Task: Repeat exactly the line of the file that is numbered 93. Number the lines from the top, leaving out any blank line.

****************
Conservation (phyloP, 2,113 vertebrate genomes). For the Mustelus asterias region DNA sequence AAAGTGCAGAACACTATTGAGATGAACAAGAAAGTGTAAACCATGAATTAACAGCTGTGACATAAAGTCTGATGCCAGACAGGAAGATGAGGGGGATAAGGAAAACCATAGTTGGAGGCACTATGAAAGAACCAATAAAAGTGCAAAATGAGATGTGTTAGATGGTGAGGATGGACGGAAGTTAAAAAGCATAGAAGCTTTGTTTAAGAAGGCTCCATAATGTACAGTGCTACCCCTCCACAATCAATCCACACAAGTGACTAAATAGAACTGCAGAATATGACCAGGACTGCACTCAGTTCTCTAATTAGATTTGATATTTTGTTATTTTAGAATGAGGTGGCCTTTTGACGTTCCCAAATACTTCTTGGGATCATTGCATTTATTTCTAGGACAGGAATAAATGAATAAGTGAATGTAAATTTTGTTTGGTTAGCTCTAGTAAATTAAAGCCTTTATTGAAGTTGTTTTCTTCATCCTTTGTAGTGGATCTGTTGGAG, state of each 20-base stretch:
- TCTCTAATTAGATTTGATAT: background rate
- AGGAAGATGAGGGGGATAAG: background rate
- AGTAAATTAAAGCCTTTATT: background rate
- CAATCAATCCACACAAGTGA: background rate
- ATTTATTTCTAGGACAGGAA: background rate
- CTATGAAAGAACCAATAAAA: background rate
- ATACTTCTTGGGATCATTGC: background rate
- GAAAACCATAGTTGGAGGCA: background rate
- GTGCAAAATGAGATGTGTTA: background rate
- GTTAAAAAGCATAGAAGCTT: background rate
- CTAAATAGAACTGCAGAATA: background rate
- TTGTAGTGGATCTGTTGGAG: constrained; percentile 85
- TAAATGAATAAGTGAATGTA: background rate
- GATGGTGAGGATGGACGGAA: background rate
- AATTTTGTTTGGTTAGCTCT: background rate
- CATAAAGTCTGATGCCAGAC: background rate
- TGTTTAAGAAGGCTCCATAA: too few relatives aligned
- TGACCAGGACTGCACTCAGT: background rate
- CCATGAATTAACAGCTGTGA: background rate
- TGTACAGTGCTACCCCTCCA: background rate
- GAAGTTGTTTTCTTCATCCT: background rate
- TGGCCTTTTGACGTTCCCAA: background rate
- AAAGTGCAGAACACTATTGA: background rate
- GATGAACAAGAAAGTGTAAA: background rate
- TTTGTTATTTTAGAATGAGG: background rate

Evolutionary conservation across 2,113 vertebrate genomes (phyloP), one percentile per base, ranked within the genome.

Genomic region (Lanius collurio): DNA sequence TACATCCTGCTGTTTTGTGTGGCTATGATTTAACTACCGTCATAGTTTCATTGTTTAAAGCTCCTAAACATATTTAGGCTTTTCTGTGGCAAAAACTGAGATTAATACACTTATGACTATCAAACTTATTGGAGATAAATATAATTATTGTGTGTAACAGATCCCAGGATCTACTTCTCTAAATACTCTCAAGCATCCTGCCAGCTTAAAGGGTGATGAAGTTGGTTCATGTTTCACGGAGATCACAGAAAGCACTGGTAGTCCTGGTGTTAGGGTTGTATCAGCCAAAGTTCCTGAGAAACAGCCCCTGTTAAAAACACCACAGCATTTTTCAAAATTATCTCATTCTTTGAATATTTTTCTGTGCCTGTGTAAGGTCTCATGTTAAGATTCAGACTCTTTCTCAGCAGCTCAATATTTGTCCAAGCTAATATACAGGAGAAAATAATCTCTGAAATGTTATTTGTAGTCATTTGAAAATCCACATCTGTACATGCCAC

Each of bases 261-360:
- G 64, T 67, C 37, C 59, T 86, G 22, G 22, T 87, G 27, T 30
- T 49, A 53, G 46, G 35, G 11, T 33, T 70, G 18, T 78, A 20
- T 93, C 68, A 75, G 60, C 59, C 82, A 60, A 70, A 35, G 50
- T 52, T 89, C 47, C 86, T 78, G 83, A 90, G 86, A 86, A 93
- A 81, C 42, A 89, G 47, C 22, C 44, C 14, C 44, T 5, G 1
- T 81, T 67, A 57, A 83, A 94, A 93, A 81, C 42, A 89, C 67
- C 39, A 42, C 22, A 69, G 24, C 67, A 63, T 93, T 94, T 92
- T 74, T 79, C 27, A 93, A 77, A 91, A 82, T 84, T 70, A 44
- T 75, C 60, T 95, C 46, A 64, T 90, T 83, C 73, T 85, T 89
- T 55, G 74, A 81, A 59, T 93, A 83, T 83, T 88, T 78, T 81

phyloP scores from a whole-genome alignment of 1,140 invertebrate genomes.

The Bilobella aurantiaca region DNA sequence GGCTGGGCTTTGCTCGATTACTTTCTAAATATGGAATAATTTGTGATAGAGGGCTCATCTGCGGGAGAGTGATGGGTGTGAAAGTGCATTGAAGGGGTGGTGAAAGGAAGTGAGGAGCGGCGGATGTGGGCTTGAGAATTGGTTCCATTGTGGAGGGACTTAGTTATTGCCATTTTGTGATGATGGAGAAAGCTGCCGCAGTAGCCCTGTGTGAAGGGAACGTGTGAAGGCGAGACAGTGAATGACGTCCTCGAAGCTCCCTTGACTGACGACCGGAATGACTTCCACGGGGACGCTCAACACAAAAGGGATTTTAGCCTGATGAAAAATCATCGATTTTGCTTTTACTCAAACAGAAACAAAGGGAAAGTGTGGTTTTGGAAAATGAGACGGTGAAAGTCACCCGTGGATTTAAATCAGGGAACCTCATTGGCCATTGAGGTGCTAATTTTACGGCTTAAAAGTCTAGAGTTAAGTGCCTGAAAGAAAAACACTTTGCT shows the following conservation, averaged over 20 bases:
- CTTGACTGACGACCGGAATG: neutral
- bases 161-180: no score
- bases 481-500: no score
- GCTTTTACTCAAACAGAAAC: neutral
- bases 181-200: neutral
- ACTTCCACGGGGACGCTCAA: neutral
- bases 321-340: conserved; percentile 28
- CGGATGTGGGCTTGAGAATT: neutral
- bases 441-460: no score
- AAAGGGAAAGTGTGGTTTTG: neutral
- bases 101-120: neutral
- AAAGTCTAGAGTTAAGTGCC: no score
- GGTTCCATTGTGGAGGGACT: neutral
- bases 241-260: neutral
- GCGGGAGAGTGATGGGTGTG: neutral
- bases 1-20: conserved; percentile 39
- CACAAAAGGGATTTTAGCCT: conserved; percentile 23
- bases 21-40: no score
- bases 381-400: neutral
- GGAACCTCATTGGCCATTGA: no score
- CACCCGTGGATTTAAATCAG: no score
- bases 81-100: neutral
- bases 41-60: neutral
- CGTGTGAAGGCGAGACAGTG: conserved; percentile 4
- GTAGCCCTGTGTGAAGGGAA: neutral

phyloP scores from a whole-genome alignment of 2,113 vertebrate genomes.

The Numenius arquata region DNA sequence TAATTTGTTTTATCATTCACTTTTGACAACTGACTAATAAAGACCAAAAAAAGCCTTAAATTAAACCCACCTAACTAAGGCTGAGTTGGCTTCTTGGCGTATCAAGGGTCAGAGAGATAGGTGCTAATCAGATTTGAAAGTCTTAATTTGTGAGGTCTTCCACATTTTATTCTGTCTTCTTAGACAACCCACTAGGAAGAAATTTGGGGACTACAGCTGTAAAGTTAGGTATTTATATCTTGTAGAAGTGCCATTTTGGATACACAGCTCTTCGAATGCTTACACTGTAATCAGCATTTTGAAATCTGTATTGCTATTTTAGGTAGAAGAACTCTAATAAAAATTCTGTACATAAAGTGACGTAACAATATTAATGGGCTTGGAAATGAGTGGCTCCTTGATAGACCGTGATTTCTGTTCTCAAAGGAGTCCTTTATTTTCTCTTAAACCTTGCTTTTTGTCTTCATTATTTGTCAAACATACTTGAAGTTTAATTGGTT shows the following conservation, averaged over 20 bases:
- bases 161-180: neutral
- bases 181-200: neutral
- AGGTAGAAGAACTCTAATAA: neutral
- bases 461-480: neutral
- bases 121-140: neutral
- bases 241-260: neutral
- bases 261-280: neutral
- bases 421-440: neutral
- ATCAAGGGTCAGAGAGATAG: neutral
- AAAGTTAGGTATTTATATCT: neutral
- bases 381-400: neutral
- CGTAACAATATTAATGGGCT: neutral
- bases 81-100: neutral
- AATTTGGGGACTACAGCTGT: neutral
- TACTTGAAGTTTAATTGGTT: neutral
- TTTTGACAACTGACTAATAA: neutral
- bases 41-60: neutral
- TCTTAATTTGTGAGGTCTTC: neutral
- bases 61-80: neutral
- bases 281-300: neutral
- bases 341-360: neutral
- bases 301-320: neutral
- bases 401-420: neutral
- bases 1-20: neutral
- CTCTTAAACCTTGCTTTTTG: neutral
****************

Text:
- CTCTTAAACCTTGCTTTTTG: neutral